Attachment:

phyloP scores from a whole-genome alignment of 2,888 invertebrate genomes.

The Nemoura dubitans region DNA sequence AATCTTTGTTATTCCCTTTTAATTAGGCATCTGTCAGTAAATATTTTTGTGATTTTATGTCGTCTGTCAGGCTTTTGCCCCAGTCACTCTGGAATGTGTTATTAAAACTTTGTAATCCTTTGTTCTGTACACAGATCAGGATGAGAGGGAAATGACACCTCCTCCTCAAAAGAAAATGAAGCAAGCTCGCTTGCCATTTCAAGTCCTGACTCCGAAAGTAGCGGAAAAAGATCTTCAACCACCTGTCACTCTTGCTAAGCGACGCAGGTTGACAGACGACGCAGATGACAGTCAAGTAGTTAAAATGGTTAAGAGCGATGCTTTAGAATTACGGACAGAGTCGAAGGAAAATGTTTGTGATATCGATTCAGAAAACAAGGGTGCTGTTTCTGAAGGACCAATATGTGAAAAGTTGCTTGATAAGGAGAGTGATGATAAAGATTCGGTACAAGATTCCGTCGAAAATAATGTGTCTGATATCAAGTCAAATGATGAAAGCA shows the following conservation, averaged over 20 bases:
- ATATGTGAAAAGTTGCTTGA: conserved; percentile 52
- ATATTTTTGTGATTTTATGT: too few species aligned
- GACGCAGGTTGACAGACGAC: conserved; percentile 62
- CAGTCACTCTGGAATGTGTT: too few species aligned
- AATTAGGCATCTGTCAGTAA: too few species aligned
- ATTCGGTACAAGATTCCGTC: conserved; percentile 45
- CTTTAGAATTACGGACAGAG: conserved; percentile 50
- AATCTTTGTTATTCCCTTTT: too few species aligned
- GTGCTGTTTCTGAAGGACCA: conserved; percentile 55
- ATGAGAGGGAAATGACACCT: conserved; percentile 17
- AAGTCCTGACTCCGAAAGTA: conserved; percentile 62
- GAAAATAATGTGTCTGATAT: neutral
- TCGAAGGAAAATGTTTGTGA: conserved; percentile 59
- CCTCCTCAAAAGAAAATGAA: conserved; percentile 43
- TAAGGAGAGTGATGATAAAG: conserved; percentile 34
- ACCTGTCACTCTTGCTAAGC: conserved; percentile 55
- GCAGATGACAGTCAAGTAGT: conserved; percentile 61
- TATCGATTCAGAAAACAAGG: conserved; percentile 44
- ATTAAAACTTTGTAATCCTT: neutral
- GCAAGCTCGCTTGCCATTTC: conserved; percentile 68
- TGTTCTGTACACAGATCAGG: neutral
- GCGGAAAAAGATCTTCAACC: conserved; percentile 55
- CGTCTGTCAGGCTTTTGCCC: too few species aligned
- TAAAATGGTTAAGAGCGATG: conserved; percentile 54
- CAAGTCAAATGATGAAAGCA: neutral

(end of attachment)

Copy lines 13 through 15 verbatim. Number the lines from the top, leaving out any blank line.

- AAGTCCTGACTCCGAAAGTA: conserved; percentile 62
- GAAAATAATGTGTCTGATAT: neutral
- TCGAAGGAAAATGTTTGTGA: conserved; percentile 59